Thursday, July 21, 2011

Thinning Stands with the Brown Tree Cutter

I recently visited Jerry Clark on his farm in Winston County. Mr. Clark is a retired extension agent, and also the father of Kerry Clark, the Fire Management Officer on the Bankhead National Forest. Mr. Clark was using the Brown Tree Cutter to thin some overstocked loblolly pine stands on his property. This machine is manufactured in Oxford, Alabama, and it is designed to be mounted on a standard 3-point tractor hitch. It cuts through three-inch diameter pines with ease, and can cut up to eight-inch diameter trees. The operation of the cutter requires a great deal of skill and attention on the part of the operator. The cutter is pushed into the trees by operating the tractor in reverse. This is a fatiguing position for the tractor operator. The cut trees fall on the cutter, and the shear volume of material makes it difficult to see the cutting head. A "forestry package" for the tractor, which includes shields for the windows, underside, hood, and roof, is absolutely essential to avoid damage. The results are very positive; a thinned stand that will result in a healthier forest and better wildlife habitat.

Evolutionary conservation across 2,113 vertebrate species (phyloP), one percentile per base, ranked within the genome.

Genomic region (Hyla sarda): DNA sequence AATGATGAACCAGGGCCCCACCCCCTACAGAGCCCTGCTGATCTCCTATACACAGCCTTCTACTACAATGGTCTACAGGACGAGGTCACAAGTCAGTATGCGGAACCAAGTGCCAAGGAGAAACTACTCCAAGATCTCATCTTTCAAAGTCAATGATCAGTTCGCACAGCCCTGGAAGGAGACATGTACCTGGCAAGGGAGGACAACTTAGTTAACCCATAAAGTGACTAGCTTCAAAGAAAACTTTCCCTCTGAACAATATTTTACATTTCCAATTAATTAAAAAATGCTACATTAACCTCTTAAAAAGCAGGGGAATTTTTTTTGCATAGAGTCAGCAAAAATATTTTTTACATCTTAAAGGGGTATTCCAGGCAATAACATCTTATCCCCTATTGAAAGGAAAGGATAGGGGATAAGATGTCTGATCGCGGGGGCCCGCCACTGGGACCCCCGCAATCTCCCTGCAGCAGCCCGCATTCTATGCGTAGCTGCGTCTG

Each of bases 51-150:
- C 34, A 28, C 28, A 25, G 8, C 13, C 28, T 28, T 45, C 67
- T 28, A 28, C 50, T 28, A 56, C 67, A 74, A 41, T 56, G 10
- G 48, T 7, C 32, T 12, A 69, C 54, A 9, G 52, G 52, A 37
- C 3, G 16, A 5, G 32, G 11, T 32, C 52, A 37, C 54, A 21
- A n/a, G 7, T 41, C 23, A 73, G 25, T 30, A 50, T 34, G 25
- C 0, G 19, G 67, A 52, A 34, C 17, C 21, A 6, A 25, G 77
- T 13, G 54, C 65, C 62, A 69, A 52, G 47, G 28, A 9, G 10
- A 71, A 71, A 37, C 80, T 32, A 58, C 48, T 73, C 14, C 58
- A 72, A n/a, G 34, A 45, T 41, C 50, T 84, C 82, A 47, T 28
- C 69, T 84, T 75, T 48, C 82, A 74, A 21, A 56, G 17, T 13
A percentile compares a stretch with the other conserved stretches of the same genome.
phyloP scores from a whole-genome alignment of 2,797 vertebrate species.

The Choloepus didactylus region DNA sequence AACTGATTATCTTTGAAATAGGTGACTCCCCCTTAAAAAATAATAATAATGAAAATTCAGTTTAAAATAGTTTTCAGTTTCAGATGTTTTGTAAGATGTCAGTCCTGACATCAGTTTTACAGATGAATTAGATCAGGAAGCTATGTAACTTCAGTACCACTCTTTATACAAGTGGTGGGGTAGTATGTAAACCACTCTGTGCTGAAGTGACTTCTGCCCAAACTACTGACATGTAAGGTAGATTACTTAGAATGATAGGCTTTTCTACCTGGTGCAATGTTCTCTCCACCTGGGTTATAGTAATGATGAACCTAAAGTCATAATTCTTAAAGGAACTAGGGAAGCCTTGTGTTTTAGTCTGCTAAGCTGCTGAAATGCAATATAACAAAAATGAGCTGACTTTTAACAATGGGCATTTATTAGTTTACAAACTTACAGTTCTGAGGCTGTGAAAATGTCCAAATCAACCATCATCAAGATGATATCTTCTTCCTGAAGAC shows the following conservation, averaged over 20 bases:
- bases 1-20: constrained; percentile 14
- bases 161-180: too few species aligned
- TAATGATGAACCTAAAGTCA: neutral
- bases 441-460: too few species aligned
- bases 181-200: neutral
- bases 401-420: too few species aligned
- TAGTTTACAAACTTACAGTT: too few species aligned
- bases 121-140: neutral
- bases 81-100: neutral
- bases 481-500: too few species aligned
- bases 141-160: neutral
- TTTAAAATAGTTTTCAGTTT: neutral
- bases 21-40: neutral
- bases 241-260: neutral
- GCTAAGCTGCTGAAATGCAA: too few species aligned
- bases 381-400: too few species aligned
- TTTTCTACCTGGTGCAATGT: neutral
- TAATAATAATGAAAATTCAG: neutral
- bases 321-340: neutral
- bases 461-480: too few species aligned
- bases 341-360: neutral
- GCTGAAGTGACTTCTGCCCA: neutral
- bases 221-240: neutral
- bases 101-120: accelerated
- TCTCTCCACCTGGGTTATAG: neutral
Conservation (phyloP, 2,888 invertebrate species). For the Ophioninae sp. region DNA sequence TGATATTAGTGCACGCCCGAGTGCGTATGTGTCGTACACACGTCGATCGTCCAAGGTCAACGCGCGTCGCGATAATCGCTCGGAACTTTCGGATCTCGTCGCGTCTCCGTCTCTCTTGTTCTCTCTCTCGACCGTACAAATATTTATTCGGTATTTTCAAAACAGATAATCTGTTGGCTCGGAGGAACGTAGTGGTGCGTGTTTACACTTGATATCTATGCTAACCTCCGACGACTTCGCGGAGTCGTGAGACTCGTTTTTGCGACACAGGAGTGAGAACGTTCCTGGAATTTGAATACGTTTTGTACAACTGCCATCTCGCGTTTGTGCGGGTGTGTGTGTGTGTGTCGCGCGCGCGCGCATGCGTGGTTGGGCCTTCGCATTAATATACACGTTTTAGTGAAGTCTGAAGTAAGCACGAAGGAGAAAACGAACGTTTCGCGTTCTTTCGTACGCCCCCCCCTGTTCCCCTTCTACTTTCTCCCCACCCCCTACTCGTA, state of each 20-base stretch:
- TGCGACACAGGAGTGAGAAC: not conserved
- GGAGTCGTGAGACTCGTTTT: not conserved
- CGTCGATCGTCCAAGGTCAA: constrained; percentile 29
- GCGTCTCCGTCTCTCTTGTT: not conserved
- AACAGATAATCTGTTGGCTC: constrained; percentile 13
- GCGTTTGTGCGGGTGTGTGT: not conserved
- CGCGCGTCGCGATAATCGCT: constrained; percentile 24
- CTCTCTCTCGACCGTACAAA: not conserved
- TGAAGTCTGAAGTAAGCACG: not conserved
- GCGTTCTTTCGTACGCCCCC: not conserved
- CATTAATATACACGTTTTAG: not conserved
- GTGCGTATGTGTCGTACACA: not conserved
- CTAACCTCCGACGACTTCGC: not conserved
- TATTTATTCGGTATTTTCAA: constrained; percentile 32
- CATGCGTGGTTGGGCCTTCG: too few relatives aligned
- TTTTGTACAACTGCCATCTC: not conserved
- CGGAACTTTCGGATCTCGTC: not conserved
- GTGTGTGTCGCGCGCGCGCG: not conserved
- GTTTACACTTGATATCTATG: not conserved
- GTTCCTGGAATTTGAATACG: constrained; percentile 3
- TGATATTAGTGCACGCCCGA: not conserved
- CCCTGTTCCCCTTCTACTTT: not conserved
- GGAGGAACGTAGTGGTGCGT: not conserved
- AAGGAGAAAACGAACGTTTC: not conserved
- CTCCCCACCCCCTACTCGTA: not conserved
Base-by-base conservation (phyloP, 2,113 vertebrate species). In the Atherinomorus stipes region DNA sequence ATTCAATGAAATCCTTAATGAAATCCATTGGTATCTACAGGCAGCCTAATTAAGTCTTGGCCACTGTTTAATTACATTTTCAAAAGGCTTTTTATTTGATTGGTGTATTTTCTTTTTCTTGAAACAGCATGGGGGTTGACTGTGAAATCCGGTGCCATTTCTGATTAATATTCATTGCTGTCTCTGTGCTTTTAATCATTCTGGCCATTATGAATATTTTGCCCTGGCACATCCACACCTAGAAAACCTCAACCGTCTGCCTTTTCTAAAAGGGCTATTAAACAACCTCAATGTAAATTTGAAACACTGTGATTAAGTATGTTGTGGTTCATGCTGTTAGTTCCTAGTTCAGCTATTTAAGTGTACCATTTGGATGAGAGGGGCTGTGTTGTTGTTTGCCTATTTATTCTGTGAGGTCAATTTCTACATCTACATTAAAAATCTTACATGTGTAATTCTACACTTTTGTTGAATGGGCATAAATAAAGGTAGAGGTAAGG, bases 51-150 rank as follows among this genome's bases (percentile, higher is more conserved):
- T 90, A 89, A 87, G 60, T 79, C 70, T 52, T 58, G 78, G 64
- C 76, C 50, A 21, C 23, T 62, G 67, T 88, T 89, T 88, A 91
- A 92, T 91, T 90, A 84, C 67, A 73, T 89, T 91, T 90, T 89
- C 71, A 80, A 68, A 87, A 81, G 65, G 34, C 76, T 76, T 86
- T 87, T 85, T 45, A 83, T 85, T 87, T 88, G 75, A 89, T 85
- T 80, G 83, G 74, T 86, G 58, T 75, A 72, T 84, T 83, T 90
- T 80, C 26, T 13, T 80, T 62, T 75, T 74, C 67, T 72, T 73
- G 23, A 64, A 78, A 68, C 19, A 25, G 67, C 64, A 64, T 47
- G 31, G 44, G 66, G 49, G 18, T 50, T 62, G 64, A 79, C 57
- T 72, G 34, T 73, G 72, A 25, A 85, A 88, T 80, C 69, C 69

1 comment:

Cheryl Smith said...

I agree that cutting in reverse is very tiring. I had a small patch of trees I had to clear, and it took me several days to do it. I'm also glad is going to make a difference for the habitat. http://brushshark.com/portfolio/6-brushshark/